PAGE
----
In 1971, Egyptian President Anwar Sadat raised the possibility of signing an agreement with Israel, provided that all the disputed territories were returned by the Israelis.
Contrary to revisionist histories suggesting that Israel missed a chance to make peace and avoid the 1973 war by failing to respond favorably to Sadat’s initiatives, Sadat did not sound like a leader interested in peace. He threatened to go to war if a political solution was not achieved and demanded Israel’s complete withdrawal from the Sinai and a resolution of the Palestinian refugee problem, while at the same time declaring he would never establish diplomatic relations with Israel. He was also unwilling to negotiate because of fears he would anger his financial patrons in Libya and Saudi Arabia and possibly lose power. Furthermore, Sadat could not have made peace in 1971 because it would have been from a point of weakness and dishonor.4
In 1972, after Israel rejected his offer, Sadat said war was inevitable and he was prepared to sacrifice one million soldiers in the showdown with Israel.5 He carried out his threat a year later.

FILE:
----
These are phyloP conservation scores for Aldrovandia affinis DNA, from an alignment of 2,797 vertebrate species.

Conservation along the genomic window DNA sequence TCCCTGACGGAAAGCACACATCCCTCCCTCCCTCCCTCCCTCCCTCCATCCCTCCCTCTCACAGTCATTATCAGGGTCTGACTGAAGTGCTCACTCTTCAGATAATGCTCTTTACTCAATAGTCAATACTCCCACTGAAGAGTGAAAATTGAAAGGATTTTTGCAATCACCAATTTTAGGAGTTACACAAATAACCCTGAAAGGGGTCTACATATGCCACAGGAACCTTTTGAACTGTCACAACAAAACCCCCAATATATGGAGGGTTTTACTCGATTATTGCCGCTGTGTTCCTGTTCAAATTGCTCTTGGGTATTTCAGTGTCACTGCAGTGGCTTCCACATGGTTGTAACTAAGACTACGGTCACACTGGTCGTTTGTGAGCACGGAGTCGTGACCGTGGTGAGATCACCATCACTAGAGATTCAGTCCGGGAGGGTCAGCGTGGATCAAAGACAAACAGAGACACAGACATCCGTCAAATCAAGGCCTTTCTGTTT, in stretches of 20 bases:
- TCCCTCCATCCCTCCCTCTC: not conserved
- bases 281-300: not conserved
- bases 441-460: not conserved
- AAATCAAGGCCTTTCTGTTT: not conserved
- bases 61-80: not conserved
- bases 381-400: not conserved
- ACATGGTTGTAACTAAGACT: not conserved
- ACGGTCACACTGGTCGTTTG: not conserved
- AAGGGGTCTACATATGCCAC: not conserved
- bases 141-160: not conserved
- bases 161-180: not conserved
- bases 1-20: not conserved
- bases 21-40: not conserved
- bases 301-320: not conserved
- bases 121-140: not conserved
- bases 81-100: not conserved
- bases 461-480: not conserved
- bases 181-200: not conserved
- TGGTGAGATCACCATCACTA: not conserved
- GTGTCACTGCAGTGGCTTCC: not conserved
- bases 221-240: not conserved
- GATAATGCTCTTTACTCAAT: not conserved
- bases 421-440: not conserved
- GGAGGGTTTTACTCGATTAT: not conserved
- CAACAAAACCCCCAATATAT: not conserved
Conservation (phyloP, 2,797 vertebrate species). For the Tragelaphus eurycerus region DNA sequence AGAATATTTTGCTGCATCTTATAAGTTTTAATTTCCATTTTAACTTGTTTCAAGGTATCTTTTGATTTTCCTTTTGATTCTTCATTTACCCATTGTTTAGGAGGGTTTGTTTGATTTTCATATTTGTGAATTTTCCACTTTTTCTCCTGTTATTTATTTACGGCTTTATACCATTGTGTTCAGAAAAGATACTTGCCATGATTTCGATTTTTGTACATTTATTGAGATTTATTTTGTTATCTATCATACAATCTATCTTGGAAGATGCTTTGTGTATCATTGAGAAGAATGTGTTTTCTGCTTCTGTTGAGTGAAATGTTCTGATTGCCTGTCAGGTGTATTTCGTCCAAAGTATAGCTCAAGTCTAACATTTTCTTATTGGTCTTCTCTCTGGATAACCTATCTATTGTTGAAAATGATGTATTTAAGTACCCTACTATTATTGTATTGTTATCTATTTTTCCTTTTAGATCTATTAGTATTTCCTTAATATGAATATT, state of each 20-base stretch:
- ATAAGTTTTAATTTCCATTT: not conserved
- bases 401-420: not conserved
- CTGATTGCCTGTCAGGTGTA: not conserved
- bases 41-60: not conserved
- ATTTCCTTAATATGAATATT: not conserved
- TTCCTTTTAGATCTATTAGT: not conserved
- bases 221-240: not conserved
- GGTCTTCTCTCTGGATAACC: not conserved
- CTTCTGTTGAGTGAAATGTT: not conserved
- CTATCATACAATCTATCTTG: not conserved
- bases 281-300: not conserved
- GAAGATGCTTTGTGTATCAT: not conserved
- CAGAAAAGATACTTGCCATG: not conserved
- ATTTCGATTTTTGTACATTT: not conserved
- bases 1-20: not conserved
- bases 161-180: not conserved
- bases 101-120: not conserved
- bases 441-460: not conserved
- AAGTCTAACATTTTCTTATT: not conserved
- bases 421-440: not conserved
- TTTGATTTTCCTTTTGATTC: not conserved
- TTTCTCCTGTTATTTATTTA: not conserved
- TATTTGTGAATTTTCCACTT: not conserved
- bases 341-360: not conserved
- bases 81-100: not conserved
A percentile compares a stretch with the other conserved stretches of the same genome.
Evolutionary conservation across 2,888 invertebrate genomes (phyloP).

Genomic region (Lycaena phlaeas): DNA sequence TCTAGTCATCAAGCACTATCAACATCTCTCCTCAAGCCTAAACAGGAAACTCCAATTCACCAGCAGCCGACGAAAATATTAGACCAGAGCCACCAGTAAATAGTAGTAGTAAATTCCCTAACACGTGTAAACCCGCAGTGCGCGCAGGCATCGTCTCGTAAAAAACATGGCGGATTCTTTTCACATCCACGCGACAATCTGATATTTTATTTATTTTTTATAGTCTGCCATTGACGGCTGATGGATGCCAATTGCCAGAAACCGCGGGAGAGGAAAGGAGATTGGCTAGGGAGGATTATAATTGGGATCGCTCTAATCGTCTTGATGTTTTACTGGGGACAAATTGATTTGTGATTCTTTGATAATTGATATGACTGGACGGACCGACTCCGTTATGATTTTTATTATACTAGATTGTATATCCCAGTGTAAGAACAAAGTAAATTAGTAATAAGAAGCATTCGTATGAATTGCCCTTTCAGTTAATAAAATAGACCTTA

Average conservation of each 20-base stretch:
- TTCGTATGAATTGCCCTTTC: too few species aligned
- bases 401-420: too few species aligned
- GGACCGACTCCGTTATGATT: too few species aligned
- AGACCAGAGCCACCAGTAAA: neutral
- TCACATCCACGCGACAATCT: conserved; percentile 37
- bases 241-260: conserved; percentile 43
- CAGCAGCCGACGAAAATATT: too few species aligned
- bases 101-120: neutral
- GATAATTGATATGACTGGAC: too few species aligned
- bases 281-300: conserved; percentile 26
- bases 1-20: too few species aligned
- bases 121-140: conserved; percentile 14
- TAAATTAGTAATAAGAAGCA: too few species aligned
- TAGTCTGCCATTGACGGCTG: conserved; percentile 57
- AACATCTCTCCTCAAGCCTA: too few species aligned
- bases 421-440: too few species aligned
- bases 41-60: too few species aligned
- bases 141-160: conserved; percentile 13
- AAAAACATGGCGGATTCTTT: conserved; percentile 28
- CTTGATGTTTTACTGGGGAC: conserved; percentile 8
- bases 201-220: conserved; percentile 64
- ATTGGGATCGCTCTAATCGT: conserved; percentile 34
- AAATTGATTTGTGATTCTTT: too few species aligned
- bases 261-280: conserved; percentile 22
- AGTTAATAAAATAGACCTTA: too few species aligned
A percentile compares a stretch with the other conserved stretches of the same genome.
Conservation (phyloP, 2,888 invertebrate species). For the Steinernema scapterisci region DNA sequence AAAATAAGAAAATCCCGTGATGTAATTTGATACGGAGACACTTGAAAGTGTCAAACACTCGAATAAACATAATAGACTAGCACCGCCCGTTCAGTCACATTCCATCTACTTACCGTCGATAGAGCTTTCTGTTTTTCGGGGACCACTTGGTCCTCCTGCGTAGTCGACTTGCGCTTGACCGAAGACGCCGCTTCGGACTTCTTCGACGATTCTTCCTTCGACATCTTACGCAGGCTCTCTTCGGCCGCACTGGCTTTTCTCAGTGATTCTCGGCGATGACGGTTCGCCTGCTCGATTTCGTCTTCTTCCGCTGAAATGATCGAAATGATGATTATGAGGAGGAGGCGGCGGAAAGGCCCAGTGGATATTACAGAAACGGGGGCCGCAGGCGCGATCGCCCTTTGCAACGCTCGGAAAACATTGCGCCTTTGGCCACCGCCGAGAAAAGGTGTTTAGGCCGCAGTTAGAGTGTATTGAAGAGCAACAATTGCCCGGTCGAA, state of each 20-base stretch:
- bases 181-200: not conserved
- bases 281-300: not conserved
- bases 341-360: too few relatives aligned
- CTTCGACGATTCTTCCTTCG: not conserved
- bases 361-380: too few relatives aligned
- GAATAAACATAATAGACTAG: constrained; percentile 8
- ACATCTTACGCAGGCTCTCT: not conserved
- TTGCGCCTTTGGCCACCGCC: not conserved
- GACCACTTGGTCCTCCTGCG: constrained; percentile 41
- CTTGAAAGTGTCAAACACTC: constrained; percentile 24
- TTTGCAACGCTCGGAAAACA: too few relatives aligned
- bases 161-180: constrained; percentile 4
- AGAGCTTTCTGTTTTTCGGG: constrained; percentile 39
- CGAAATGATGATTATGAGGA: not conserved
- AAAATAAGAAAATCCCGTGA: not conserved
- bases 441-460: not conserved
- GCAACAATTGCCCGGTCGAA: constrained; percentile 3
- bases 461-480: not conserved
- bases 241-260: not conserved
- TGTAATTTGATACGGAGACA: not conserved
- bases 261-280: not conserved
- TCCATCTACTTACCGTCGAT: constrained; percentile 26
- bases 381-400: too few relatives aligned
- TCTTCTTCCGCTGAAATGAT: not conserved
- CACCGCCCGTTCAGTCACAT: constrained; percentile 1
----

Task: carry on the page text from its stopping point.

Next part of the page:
“All countries should wage war against the Zionists, who are there to destroy all human organizations and to destroy civilization and the work which good people are trying to do.”
— King Faisal of Saudi Arabia 6
“Egypt and Syria were the only Arab states involved in the 1973 war.”
At least nine Arab states, including four non-Middle Eastern nations, actively aided the Egyptian-Syrian war effort.
A few months before the Yom Kippur War, Iraq transferred a squadron of Hunter jets to Egypt. During the war, an Iraqi division of some 18,000 men and several hundred tanks was deployed in the central Golan and participated in the October 16 attack against Israeli positions.7 Iraqi MiGs began operating over the Golan Heights as early as October 8, the third day of the war.
Besides serving as financial underwriters, Saudi Arabia and Kuwait committed men to battle. A Saudi brigade of approximately 3,000 troops was dispatched to Syria, where it participated in fighting along the approaches to Damascus. Also, violating Paris’s ban on the transfer of French-made weapons, Libya sent Mirage fighters to Egypt.8
Syrian Minister of Defense Mustafa Tlas told the Syrian National Assembly in December 1973 of the following example of “supreme valor” by Syrian troops: